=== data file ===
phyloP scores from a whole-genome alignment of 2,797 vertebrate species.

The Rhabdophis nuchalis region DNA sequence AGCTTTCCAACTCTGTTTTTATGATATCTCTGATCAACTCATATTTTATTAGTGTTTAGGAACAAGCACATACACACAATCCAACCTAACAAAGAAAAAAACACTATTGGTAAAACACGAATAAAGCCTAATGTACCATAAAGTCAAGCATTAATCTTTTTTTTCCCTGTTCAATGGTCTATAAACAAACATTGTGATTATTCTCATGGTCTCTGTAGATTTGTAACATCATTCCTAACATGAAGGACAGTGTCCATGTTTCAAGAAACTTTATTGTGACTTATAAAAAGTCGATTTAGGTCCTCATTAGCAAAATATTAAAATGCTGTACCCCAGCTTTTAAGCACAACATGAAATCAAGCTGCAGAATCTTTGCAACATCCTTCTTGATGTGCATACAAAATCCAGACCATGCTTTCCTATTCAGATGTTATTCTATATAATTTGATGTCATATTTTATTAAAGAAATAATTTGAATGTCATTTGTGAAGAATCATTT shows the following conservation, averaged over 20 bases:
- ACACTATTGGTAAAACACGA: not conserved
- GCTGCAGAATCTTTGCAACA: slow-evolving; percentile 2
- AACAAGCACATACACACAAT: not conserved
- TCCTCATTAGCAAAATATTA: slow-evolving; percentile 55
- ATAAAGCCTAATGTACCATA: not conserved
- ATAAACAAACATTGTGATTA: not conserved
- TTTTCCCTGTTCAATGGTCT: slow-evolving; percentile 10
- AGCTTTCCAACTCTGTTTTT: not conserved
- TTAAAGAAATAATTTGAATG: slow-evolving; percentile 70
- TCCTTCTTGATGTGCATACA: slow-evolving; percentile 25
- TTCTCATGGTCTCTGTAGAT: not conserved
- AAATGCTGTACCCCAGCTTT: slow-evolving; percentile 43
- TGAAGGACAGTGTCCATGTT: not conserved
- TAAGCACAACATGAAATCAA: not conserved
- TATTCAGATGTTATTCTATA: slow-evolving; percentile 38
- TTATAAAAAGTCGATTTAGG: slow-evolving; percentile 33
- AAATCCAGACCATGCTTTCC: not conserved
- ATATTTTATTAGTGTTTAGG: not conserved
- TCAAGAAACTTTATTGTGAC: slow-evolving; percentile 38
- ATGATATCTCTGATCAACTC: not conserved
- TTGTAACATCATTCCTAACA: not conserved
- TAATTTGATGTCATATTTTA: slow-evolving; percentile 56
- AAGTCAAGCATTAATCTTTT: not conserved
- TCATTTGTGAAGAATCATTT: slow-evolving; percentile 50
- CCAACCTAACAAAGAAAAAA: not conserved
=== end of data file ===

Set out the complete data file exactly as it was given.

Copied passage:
phyloP scores from a whole-genome alignment of 2,797 vertebrate species.

The Rhabdophis nuchalis region DNA sequence AGCTTTCCAACTCTGTTTTTATGATATCTCTGATCAACTCATATTTTATTAGTGTTTAGGAACAAGCACATACACACAATCCAACCTAACAAAGAAAAAAACACTATTGGTAAAACACGAATAAAGCCTAATGTACCATAAAGTCAAGCATTAATCTTTTTTTTCCCTGTTCAATGGTCTATAAACAAACATTGTGATTATTCTCATGGTCTCTGTAGATTTGTAACATCATTCCTAACATGAAGGACAGTGTCCATGTTTCAAGAAACTTTATTGTGACTTATAAAAAGTCGATTTAGGTCCTCATTAGCAAAATATTAAAATGCTGTACCCCAGCTTTTAAGCACAACATGAAATCAAGCTGCAGAATCTTTGCAACATCCTTCTTGATGTGCATACAAAATCCAGACCATGCTTTCCTATTCAGATGTTATTCTATATAATTTGATGTCATATTTTATTAAAGAAATAATTTGAATGTCATTTGTGAAGAATCATTT shows the following conservation, averaged over 20 bases:
- ACACTATTGGTAAAACACGA: not conserved
- GCTGCAGAATCTTTGCAACA: slow-evolving; percentile 2
- AACAAGCACATACACACAAT: not conserved
- TCCTCATTAGCAAAATATTA: slow-evolving; percentile 55
- ATAAAGCCTAATGTACCATA: not conserved
- ATAAACAAACATTGTGATTA: not conserved
- TTTTCCCTGTTCAATGGTCT: slow-evolving; percentile 10
- AGCTTTCCAACTCTGTTTTT: not conserved
- TTAAAGAAATAATTTGAATG: slow-evolving; percentile 70
- TCCTTCTTGATGTGCATACA: slow-evolving; percentile 25
- TTCTCATGGTCTCTGTAGAT: not conserved
- AAATGCTGTACCCCAGCTTT: slow-evolving; percentile 43
- TGAAGGACAGTGTCCATGTT: not conserved
- TAAGCACAACATGAAATCAA: not conserved
- TATTCAGATGTTATTCTATA: slow-evolving; percentile 38
- TTATAAAAAGTCGATTTAGG: slow-evolving; percentile 33
- AAATCCAGACCATGCTTTCC: not conserved
- ATATTTTATTAGTGTTTAGG: not conserved
- TCAAGAAACTTTATTGTGAC: slow-evolving; percentile 38
- ATGATATCTCTGATCAACTC: not conserved
- TTGTAACATCATTCCTAACA: not conserved
- TAATTTGATGTCATATTTTA: slow-evolving; percentile 56
- AAGTCAAGCATTAATCTTTT: not conserved
- TCATTTGTGAAGAATCATTT: slow-evolving; percentile 50
- CCAACCTAACAAAGAAAAAA: not conserved